The United States is committed to achieving the strongest possible outcome from the two week climate change negotiation in Copenhagen.  All of us must face realistically the scope of the problem and understand that developed and developing country contributions are necessary. We are all in this together. 

For more information about the US position on climate change, visit: http://www.america.gov/global/environ.html.

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Broadening and Deepening the U.S.-Malaysia Bilateral Relationship

U.S. Deputy Secretary of State James Steinberg talks to reporters in Kuala Lumpur. © AP Images

U.S. Deputy Secretary of State James Steinberg talks to reporters in Kuala Lumpur. © AP Images

Just after many of the world’s leaders were in New York at the United Nations General Assembly and in Pittsburg at the G-20 Summit, U.S. Deputy Secretary of State James B. Steinberg visited Kuala Lumpur for two days this week to meet with Prime Minister Najib Tun Razak, a Vice Foreign Minister and the Defense Minister.  His visit and meetings are a reflection of the growing broad-based relationship between the United States and Malaysia.
Prime Minister Najib Tun Razak meets with U.S. Deputy Secretary of State James Steinberg. © Bernama

Prime Minister Najib Tun Razak meets with U.S. Deputy Secretary of State James Steinberg. © Bernama

 His trip reflected  the priority that President Obama and Secretary Clinton have placed on deepening U.S. ties to Southeast Asia and to the countries of ASEAN.Some of the issues of mutual interest that were touched on in this week’s meetings included the state of the global economy and the economy here in Malaysia, non-proliferation and export control, global climate change and the role that we can all play leading up to the Copenhagen Summit, and combating human trafficking.    

The delegation had an interesting discussion with a number of representatives from the various political parties and civil society in Malaysia.  This is an important part of our engagement, to talk not only with senior government officials but also with a broad range of Malaysian citizens involved in key social and political issues.  Our engagement also reflects the pluralist nature of Malaysia, which offers the chance for U.S. officials to compare notes with and learn from Malaysian civil society leaders.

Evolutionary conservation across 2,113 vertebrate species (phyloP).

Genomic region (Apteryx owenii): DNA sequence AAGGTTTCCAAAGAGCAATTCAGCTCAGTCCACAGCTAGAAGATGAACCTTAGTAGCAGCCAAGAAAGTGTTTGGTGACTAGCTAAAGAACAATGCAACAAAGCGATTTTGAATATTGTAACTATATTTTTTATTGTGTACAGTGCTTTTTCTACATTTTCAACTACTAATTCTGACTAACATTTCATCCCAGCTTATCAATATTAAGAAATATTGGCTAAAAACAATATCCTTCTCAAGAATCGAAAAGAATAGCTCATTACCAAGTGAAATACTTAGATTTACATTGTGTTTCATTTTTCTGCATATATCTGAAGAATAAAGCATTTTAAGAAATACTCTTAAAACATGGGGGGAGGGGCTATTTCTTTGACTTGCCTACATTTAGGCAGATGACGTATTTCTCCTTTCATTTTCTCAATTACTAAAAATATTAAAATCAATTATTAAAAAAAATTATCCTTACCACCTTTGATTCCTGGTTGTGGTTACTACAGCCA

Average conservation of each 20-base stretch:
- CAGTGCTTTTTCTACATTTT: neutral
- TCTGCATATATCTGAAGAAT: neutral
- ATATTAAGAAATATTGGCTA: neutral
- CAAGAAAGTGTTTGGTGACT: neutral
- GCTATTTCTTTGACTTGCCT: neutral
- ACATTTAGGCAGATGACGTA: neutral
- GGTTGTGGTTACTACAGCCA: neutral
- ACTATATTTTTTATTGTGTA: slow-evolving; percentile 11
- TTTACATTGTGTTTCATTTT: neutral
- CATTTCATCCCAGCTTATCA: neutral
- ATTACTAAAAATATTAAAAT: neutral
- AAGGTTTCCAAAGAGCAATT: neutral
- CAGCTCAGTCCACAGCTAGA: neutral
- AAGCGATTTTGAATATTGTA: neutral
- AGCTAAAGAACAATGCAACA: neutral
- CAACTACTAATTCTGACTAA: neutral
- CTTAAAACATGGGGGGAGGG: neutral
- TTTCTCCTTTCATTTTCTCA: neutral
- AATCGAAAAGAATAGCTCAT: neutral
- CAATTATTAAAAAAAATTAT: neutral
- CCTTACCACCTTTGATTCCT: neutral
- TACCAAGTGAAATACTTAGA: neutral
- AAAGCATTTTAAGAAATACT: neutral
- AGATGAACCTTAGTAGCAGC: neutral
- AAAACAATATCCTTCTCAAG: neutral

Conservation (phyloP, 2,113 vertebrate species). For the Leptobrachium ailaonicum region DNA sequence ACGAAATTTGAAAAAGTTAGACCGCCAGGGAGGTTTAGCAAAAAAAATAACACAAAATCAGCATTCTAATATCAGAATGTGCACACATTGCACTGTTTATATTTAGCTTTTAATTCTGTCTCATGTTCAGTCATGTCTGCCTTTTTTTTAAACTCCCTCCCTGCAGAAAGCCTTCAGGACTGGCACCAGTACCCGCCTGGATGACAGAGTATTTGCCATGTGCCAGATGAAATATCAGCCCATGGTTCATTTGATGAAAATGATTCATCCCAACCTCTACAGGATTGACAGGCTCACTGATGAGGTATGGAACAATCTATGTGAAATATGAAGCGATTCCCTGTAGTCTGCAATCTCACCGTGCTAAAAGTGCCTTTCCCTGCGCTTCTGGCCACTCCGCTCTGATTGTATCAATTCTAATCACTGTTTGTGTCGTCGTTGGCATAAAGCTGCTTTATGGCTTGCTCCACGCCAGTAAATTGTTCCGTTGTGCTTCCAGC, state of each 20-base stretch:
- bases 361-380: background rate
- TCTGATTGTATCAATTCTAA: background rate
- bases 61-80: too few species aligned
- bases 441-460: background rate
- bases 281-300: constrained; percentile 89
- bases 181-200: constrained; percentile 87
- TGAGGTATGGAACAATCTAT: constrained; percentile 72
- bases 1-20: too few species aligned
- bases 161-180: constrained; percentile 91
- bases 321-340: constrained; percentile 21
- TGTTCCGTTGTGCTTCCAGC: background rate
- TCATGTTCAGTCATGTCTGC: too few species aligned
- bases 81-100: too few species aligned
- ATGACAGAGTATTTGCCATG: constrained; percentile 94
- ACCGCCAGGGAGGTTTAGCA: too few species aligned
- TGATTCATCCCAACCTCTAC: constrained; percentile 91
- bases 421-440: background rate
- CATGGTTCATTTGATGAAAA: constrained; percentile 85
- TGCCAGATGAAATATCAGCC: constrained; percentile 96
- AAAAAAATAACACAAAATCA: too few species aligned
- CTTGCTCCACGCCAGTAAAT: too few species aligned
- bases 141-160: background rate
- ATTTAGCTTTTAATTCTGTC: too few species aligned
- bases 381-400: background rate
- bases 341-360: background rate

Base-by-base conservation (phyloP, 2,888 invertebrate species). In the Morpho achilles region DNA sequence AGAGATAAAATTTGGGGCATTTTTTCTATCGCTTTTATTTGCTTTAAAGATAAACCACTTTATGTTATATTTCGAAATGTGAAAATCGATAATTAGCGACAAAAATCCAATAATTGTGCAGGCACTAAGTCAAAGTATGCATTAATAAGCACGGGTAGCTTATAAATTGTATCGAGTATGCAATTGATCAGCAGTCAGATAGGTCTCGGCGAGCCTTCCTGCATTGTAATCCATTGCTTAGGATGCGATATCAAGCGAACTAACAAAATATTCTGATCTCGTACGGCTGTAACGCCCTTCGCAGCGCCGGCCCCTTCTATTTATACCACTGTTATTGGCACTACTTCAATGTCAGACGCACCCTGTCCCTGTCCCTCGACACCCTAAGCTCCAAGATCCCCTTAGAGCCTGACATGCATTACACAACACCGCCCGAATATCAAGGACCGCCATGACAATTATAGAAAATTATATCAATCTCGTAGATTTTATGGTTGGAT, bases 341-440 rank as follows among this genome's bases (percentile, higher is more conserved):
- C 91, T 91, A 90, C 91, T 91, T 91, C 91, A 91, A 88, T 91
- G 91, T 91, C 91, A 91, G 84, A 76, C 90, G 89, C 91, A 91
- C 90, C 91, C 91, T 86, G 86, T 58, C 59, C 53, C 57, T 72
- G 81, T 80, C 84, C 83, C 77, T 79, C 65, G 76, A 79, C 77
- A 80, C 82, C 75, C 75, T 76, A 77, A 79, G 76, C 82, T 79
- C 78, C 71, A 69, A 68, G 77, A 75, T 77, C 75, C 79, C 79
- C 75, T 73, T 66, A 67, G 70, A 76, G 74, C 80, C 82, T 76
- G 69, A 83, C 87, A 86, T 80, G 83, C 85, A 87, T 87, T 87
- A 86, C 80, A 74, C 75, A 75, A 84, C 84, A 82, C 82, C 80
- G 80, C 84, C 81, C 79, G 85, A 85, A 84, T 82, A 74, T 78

Sharing the Spirit of Ramadan

Greeting guests at a Buka Puasa at our home

Greeting guests at a Buka Puasa at our home

It has been a pleasure for my wife Jan and me to host a series of buka puasas at our home during the month of Ramadan. These past weeks we have invited many people from different walks of life in Malaysia to share the breaking of the fast. We are happy that these buka puasas have given us an opportunity to have many lively discussions about the role of Islam in Malaysia, the U.S. and the world. Spending time with old and new friends alike has been enjoyable for us.

Sharing a story with a guest

Sharing a story with a guest

America has a diverse religious landscape. Immigration continues to transform it even more. Religious freedom in America is a core value. We are a nation founded by people seeking religious liberty. America is a reverent country, but also a tolerant one. People with diverse views can practice their faiths in the U.S. When he hosted an Iftar at the White House on September 1, 2009, President Obama quoted prominent Muslim-American and boxing legend Muhammad Ali: “Rivers, ponds, lakes and streams – they all have different names, but they all contain water. Just as religions do – they all contain truths.” We will continue to seek ways of advancing relations between Malaysia and the U.S. on the basis of mutual respect and mutual interest.